Based on the above, and in contrast with Morgan, the court in Valverde nevertheless concluded that the improper joinder rule and voluntary-involuntary rule are “consistent” based on looking at the policy cornerstone and scope of the rule.85 Notably, the court looked to the holding in Weems in reaching this conclusion, which, inter alia, held:
[The voluntary-involuntary has] merit in that it prevents removal of those cases in which the issue of the resident defendant’s dismissal has not been finally determined in the state courts. This avoids the duplication and expense which would result if a resident defendant was dismissed on an appealable ground, the nonresident was permitted to remove, and the plaintiff then obtained a reversal of the dismissal in the state appellate courts. On the other hand, that danger does not arise where a plaintiff voluntarily drops a resident defendant since appeal then is not available, and the elimination of the resident defendant from the case is final.86
The Valverde court found that this language “supports the idea that the voluntary-involuntary rule does not override the improper joinder rule in instances in which there is no possibility that a nondiverse defendant will be restored to the case.”87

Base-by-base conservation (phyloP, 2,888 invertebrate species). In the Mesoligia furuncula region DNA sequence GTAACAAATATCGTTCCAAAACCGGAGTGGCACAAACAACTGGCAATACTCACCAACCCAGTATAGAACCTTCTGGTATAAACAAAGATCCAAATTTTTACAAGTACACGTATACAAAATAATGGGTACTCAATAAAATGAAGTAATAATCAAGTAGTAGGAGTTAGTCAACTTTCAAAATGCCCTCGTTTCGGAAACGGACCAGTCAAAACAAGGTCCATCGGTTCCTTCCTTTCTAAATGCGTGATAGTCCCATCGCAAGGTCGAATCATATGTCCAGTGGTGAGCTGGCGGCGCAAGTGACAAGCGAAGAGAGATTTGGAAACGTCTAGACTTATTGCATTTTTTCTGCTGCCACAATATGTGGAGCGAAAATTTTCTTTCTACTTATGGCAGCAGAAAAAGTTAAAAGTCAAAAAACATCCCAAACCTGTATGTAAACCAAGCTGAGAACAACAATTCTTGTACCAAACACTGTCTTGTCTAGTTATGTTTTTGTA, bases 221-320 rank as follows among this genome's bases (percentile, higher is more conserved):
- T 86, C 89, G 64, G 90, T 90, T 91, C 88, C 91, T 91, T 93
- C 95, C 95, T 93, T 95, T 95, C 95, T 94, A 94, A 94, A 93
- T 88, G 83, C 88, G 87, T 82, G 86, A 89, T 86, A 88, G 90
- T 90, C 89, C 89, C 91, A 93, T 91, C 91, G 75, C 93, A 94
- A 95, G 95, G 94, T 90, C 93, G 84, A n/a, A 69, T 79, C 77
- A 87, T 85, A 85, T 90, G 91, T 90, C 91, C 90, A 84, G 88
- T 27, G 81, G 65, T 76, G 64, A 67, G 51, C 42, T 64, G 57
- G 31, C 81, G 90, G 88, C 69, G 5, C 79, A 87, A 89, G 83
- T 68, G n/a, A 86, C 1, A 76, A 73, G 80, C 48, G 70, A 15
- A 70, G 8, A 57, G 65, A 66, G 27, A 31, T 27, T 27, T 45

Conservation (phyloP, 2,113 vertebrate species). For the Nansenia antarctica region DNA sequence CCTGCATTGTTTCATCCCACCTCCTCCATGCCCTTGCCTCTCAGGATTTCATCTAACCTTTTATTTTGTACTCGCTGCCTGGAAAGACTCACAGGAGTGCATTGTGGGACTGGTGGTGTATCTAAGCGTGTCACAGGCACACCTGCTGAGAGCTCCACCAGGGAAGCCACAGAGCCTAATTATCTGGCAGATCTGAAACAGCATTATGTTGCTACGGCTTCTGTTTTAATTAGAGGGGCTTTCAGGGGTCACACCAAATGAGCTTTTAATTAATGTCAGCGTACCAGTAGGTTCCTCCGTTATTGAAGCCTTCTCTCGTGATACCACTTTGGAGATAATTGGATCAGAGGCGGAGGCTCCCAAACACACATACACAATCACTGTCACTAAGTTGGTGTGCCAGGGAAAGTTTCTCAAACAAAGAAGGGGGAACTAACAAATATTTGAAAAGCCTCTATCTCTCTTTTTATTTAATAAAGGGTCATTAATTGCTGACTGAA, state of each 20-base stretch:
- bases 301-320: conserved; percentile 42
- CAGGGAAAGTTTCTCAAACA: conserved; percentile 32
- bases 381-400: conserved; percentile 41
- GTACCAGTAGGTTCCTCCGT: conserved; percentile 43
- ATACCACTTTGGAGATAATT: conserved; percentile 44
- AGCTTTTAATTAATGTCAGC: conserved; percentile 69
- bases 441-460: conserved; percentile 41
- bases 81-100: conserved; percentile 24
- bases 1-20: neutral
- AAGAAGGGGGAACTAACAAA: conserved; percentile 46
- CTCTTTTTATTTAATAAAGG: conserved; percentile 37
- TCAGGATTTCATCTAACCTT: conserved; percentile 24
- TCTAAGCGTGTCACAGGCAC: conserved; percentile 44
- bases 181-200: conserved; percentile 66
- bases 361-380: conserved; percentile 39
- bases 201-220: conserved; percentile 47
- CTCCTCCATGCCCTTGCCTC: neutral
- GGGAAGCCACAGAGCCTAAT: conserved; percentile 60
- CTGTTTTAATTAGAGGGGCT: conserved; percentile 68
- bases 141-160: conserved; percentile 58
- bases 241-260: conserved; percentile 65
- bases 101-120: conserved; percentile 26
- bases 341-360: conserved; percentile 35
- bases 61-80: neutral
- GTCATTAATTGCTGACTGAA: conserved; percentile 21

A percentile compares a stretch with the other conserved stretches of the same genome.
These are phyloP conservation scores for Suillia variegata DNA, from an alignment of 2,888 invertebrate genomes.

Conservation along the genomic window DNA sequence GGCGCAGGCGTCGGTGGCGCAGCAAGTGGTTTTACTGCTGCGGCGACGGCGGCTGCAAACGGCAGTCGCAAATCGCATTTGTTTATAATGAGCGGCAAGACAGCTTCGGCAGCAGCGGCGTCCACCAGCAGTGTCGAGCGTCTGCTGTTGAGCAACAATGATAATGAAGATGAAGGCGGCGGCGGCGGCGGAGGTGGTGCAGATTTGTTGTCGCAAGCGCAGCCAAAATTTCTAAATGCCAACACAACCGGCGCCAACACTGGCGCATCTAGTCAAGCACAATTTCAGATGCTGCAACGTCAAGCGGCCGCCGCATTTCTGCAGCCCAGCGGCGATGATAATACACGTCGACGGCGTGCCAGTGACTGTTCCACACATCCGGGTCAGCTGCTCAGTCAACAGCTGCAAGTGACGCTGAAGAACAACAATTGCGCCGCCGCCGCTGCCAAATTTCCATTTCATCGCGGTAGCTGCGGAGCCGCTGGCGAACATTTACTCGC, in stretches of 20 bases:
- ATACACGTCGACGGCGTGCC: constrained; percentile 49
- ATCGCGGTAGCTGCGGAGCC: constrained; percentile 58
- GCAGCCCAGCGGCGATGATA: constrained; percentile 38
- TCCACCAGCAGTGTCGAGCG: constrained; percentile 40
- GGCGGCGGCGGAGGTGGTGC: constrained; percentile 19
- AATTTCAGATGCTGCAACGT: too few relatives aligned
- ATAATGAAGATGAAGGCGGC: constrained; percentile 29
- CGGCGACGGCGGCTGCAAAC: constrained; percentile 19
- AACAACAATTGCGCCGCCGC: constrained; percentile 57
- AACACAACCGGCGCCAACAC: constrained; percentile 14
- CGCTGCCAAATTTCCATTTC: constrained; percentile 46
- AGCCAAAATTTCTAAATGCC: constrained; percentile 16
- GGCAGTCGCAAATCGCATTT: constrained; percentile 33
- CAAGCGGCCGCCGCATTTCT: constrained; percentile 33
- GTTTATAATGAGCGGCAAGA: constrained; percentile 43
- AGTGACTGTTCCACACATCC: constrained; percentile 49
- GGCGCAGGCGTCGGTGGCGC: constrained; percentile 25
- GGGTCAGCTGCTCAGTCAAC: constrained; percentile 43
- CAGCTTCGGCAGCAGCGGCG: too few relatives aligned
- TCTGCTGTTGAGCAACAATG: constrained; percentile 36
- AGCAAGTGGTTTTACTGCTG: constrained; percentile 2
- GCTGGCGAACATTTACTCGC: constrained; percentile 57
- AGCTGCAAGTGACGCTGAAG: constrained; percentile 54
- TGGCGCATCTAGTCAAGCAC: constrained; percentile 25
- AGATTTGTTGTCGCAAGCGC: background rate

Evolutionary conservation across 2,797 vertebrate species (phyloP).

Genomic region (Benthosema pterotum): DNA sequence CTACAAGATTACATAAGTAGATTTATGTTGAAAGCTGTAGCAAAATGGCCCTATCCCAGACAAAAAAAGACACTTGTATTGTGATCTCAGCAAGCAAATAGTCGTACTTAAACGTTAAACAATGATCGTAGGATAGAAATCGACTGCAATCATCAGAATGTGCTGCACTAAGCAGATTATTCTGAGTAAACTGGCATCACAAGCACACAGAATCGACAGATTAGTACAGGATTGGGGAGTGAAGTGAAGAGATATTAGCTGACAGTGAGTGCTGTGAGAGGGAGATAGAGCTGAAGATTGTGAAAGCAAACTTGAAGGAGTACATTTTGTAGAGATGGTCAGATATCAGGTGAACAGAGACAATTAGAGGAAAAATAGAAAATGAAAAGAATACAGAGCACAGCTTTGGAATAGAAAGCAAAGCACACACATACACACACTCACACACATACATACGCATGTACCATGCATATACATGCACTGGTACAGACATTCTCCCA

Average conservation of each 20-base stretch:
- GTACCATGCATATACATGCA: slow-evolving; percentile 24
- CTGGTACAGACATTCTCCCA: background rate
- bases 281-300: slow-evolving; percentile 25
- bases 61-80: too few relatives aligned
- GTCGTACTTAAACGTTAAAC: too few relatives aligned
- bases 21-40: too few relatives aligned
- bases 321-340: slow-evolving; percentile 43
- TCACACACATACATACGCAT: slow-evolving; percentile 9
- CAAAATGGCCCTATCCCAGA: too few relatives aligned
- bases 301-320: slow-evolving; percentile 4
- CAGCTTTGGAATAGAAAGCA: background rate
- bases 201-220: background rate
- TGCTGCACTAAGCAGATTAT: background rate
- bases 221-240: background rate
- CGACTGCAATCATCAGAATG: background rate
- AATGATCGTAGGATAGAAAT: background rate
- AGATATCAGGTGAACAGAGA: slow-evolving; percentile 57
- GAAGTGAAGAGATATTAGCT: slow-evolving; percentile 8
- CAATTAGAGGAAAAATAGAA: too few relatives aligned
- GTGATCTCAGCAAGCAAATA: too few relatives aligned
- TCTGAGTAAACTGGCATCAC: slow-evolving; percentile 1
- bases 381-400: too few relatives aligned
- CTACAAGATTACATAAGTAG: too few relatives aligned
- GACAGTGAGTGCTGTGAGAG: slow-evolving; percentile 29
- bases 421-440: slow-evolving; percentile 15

Next, the Valverde court disagreed with the Morgan and Ramirez courts regarding the timing for an assessment of improper joinder. Specifically, the court noted “Morgan held that Ramirez’s focus on the plaintiff ’s claims at the time of removal was a misinterpretation of precedent, and that ‘no Fifth Circuit case holds that the improper-joinder rule requires courts to pretend that a defendant that was initially joined properly became improperly joined later.’”88 In support of this reasoning, the Valverde court cited to the Fifth Circuit’s opinions in Smallwood v. Illinois Central Railroad Co.89 and Flagg v. Stryker Corp.90 Notably, the court emphasized that the Fifth Circuit’s en banc decision in Flagg stated that “to determine whether a plaintiff has improperly joined a non-diverse defendant, the district court must examine the plaintiff ’s possibility of recovery against that defendant at the time of removal”91 and that “[j]urisdictional facts are determined at the time of removal.”92 The court in Valverde then explained that “[t]he Flagg court’s holding that improper joinder is tested at the time of removal, not when the plaintiff ’s claims are first asserted, is consistent with numerous preceding Fifth Circuit authorities, and the Supreme Court’s long-established holding.”93 Thus, the Valverde court concluded that federal courts should look to whether there was a viable claim at the time of removal—not when the lawsuit was filed—when applying the test for improper joinder.94